Adrian Whitehead Golf
The Grip, Routine 1
Issue 2, week 9, 2020
Now is a great time to get your golf swing checked ahead of the coming season. A neutral grip allows you to concentrate on the rest of your game by providing a level of confidence in the basic building blocks of golf.
In this post we will look at how to create a sound and consistent swing by building a solid grip and enforcing the relationship that you build with your club.
“Neutral Grip – natural confidence”
A good natural grip, learnt from the out set, will eleviate work and frustration later in your progression. And enable you to focus on what you want to achieve rather than what you want to avoid.
A neutral grip frees you up to concentrate on what is achievable. And help provide a level of confidence stopping those doubts.
Good Grip Routine
In fig1 the player has firstly taken the club in their right hand, which allows them to check that the club is still and that the head is square.
By holding the club steady it ensures a good delivery of the hands to the club
A comfortable grip on the club leads to better control of the club head, creating better rhythm and club head speed.
Left Hand Grip
As shown in the transition between fig’s 2-5 the player first places their left hand to the side of the handle before pushing up the left wrist thereby arching the wrist and placing the grip towards the end of the fingers. They have then placed the fingers around the grip, before putting the hand on top of the club.
It is important to note that the club should be mostly in the fingers. Avoid over-tightening the hands on the handle as this will restrict the wrist action.
The Right Hand Grip
In fig1 the player again approaches the club from the side with an open hand, thereby enabling them to easily view the placement of the club from above.
The handle of the club is placed in the middle of the fingers.
The placement of the handle at this point is essential for the perfect grip and much care should be taken in ensuring the correct position. In a later post, will later examine the issues that can occur if this is incorrect.
The player then gently folds the fingers around the handle, whilste bringing the palm of the right hand, up and over, covering the thumb on the left hand.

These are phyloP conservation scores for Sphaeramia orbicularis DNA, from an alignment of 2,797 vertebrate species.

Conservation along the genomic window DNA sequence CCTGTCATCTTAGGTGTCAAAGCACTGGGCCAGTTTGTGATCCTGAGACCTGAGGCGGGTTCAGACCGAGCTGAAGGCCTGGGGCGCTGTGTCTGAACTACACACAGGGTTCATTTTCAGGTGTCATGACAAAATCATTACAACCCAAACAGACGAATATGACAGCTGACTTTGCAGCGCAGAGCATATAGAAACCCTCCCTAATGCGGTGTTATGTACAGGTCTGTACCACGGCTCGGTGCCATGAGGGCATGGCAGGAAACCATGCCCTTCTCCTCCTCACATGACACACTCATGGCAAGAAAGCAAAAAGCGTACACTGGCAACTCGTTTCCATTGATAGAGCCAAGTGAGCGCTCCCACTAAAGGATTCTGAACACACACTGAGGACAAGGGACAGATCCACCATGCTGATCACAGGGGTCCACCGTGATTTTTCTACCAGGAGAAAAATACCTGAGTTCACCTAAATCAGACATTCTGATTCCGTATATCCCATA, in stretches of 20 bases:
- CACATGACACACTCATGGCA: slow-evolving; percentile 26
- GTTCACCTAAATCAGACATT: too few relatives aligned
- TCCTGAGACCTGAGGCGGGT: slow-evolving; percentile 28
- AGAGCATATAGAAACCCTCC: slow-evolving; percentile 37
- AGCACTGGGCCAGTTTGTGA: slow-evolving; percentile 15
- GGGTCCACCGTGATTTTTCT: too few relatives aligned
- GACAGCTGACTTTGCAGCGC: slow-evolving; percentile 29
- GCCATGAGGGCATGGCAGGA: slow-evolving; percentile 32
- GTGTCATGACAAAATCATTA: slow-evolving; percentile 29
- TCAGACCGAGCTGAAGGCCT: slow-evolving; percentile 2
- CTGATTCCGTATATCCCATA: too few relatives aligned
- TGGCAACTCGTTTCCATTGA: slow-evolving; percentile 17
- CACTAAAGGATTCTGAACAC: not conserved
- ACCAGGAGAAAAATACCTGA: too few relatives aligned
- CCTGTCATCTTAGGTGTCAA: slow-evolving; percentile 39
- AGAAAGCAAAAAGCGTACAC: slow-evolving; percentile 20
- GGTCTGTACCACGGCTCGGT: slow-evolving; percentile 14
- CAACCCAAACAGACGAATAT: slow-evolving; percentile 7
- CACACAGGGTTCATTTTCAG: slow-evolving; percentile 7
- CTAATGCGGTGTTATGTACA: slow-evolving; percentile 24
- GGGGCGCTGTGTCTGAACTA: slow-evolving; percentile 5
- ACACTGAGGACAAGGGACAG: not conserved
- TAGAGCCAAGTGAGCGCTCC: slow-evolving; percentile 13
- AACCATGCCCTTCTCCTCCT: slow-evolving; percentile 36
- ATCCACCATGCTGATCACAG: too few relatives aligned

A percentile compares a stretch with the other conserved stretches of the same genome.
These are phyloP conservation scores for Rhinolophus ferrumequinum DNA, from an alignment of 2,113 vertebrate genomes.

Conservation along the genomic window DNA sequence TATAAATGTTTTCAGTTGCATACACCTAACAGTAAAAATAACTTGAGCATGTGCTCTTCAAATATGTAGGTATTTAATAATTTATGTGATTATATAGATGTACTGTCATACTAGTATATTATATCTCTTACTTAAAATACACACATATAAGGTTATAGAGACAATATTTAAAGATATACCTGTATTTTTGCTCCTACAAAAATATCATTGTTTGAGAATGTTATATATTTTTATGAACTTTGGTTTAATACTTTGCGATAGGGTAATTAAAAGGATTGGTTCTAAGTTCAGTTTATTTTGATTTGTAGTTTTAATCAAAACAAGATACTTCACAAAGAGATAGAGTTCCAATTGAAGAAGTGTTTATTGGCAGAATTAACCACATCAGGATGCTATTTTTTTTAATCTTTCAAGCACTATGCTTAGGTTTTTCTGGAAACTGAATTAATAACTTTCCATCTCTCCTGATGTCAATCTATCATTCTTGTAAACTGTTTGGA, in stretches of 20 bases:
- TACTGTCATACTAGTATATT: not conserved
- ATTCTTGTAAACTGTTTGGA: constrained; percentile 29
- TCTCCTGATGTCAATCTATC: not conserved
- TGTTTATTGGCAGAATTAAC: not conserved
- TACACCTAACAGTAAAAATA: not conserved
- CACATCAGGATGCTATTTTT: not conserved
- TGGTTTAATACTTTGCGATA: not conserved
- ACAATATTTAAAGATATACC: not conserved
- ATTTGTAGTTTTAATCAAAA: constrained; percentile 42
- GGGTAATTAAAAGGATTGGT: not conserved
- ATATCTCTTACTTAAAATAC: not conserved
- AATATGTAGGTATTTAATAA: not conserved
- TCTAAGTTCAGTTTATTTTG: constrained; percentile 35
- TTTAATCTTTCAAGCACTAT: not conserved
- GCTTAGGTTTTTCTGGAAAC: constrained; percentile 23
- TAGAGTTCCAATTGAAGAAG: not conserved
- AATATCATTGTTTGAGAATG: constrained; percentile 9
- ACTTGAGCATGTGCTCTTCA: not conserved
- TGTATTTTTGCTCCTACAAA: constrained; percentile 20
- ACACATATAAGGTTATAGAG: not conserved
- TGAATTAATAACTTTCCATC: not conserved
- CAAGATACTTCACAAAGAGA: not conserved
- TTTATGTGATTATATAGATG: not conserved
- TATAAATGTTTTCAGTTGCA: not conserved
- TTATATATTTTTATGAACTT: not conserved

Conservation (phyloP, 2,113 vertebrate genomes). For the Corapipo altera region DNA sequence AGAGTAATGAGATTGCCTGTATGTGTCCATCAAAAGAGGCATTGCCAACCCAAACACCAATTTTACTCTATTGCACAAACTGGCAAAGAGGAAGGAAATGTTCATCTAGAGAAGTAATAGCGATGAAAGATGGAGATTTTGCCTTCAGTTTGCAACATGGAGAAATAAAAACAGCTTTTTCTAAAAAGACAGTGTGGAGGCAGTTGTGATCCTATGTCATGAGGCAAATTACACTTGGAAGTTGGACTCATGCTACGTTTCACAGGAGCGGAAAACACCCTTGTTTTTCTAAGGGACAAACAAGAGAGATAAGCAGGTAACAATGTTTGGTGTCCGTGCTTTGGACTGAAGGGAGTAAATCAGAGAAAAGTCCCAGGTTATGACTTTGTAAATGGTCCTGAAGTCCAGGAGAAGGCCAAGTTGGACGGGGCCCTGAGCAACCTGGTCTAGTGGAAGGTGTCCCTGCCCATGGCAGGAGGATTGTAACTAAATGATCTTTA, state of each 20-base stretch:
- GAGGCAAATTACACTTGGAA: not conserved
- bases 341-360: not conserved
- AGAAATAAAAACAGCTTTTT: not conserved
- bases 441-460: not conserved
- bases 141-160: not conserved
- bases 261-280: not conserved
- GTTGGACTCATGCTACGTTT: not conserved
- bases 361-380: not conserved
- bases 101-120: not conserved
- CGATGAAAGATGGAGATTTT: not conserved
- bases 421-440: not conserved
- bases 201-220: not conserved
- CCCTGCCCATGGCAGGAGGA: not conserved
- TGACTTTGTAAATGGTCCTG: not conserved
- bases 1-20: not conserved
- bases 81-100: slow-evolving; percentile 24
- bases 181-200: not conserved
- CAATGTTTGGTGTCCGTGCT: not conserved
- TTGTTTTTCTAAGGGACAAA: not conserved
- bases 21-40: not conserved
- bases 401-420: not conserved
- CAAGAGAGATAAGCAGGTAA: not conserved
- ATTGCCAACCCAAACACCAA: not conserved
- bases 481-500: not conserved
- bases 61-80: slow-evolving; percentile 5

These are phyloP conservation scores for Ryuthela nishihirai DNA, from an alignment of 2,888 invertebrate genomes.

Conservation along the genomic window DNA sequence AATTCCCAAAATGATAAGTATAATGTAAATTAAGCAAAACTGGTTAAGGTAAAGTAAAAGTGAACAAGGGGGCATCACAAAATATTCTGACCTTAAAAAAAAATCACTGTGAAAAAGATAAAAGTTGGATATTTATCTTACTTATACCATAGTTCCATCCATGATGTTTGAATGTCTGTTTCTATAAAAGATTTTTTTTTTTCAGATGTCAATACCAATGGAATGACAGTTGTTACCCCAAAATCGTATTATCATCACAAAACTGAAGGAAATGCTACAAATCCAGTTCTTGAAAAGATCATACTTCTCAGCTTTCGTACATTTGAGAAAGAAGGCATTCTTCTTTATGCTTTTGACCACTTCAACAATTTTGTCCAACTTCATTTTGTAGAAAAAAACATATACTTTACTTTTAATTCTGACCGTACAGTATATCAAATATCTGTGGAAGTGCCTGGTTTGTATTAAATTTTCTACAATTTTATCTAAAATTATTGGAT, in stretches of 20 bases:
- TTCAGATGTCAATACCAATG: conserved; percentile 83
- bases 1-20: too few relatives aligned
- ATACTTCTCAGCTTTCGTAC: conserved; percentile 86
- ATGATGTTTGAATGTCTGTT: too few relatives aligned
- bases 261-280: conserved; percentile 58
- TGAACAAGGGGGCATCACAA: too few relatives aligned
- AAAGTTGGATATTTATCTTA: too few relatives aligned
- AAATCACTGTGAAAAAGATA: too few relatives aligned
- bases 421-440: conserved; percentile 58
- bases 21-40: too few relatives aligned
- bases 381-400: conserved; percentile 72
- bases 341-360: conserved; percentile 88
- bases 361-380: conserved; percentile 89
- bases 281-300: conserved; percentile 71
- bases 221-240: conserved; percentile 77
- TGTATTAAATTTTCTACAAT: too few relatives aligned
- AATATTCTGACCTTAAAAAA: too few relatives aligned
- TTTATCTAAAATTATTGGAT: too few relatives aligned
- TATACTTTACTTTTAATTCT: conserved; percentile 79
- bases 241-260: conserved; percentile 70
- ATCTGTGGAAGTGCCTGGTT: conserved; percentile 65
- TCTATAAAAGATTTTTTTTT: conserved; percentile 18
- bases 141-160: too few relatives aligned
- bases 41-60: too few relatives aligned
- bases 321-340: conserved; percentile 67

The correct grip pressure is essential for all golfers. If its to loose the club will move around whilste the player swings. If its to tight the player restricts the wrist movement and the speed of the club head.
Joining the Hands
There are several options available to you when deciding on how to link your hands together for the grip. Each has their own own advantages and disadvantages and the most suitable method is determined largely by the strength, flexibility and size of the hands and fingers.
The overlapping or Vardon grip is widely regarded as the best of the grips. The little finger sits on top of the left hand between the third and fourth fingers, offering more feel and club head control.
The interlocking grip is possibly the most widely used grip, though it might not be the best grip to use for each golfer. This grip generally adds the feel of power to the grip and is ideal if the golfer has reduced strength or flexibility, or has smaller hands and fingers.
The Baseball grip allows both hands to be in contact with the club, helping spread fingers further down the grip. This is ideal for people with small hands, short fingers and less strength in their wrists.
- In the next post I will discuss the different approaches to the setup of the grip & the do’s and don’t’s
Purpose: Rule 1 introduces these central principles of the game for the player:
- Play the course as you find it and play the ball as it lies.
- Play by the Rules and in the spirit of the game.
- You are responsible for applying your own penalties if you breach a Rule, so that you cannot gain any potential advantage over your opponent in match play or other players in stroke play.